- Facebook easily the most popular, not least amongst those of university age
- “Engage with potential young campaigners and donors via their own online social milieu”, says nfpSynergy’s Baker
5 out of 6 (83%) of all 11-25 year olds use at least one social networking site, with Facebook easily the most popular - according to data out today. Significantly, those claiming regular involvement with charities, and those of university age, are especially likely to use such online media.
These are the latest findings from leading not-for-profit sector think tank and research consultancy nfpSynergy’s Youth Engagement Monitor which tracks a representative sample of over 1000 11-25 year olds throughout mainland Britain twice-yearly, gaining insights into their views and habits, both social and charity-related.
Facebook (see attached slide 2) is by far the most popular social networking site amongst young people - used by over 7 in 10 (72%) of all 11-25 year olds; rising (see attached slide 3) to 80% of 17-25 year olds, those of college/university age – and to 83% of those who are currently at, or who have already been to, university (see attached slide 4). Amongst 11-25 year olds, it is trailed by Bebo (28%), MySpace (25%), Twitter (12%), MSN (9%), YouTube (2%) and “other” (4%). Just a sixth (17%) of all young people claim no use of any social networking site whatsoever.
Despite this, less than half (48%) of the 187 charities that were surveyed as part of nfpSynergy’s Virtual Promise (2008) report said that their organization used social networking websites.
- Those involved regularly with charities are far more likely to use such social media than those who are not, with four fifths (79%) of those claiming regular charitable involvement using Facebook, compared with just 69% of those claiming no involvement (see attached slide 5)
- Bebo is the only major networking site to be more popular amongst 11-16 year olds (35%) than amongst 17-25 year olds (24%) (see attached slide 3)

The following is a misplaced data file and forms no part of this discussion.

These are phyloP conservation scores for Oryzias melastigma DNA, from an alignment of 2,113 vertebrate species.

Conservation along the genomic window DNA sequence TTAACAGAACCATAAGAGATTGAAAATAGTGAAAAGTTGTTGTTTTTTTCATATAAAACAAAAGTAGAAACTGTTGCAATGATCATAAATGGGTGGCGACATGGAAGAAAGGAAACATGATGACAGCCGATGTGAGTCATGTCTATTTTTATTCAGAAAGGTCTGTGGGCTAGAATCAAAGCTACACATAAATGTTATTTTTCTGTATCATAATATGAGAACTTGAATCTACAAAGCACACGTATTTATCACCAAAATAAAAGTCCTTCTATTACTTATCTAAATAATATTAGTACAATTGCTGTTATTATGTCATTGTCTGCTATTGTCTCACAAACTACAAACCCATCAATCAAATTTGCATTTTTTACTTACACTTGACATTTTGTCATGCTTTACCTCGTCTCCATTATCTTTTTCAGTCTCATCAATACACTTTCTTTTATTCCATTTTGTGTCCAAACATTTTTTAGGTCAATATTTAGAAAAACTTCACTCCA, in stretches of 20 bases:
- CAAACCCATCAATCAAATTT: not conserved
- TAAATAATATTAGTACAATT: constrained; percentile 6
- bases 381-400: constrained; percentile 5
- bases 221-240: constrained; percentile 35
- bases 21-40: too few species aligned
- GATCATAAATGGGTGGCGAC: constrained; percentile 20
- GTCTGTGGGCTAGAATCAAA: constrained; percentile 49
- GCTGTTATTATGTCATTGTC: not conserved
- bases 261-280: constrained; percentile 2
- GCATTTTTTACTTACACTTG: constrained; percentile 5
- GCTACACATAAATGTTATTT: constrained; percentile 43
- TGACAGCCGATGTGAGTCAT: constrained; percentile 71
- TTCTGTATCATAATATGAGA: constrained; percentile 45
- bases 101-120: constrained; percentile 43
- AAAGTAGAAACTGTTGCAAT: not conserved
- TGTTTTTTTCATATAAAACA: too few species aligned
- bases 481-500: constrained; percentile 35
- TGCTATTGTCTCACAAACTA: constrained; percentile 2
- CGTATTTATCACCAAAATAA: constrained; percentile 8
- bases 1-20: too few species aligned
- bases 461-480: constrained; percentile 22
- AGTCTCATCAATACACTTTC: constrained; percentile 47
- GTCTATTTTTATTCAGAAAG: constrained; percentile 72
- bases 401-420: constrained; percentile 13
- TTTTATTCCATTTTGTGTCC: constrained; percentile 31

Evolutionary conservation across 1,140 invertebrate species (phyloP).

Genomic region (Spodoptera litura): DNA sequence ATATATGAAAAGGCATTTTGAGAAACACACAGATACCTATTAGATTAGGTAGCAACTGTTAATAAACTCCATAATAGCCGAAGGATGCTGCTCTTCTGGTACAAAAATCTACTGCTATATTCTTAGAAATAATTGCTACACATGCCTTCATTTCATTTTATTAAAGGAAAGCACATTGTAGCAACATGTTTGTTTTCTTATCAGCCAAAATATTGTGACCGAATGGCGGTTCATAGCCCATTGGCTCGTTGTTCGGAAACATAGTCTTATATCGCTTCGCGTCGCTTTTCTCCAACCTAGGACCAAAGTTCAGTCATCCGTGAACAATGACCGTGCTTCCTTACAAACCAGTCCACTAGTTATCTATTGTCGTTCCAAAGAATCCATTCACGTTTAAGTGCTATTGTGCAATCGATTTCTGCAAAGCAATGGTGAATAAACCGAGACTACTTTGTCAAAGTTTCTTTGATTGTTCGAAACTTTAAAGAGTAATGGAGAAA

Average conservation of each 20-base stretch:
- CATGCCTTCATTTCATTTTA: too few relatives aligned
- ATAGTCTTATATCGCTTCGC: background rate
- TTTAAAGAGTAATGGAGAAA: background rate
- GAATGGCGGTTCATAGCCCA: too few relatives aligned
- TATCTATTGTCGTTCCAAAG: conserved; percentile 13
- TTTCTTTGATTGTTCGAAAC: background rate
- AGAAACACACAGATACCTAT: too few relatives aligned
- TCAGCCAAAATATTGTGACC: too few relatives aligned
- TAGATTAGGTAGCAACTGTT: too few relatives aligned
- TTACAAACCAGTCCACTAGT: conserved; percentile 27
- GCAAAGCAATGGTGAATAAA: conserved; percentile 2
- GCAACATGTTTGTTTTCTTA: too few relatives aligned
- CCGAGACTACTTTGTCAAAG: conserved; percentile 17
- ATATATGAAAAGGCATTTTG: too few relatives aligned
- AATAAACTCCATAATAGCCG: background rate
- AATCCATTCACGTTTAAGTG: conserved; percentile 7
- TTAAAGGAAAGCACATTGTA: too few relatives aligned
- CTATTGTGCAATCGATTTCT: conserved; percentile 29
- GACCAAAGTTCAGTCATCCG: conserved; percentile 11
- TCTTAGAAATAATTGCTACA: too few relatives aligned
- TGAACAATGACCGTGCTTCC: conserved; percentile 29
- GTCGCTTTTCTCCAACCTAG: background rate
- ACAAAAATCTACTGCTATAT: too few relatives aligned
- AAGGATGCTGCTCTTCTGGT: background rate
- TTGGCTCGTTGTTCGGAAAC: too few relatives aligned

- Female respondents reported a significantly higher usage across all the top 4 networking sites (see attached slide 6)
nfpSynergy researcher, Jonathan Baker, said:
“This new data shows that the vast majority of young people use social networking sites; and that use is particularly prevalent amongst those claiming regular charitable involvement. This gives charities a cheap and highly personal way to engage with potential young campaigners and donors via their own chosen online social milieu - not least those of university age, who we know are especially avid cyber networkers and might well also be more open to charitable participation and activism. Moreover, although social networking is almost universal amongst the young now, it will be for everyone very soon.”
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Note to editors:
nfpSynergy (www.nfpsynergy.net) is the UK’s only research consultancy dedicated to the charity sector and not-for-profit issues. It provides ideas, insights and information to help voluntary and community organisations thrive in an ever-changing world. Regularly harvesting the social and charity-related views of public and parliament, media and business - not to mention not for profit organisations themselves - nfpSynergy has a vast and ever-growing knowledge pool from which to extract and deliver insights.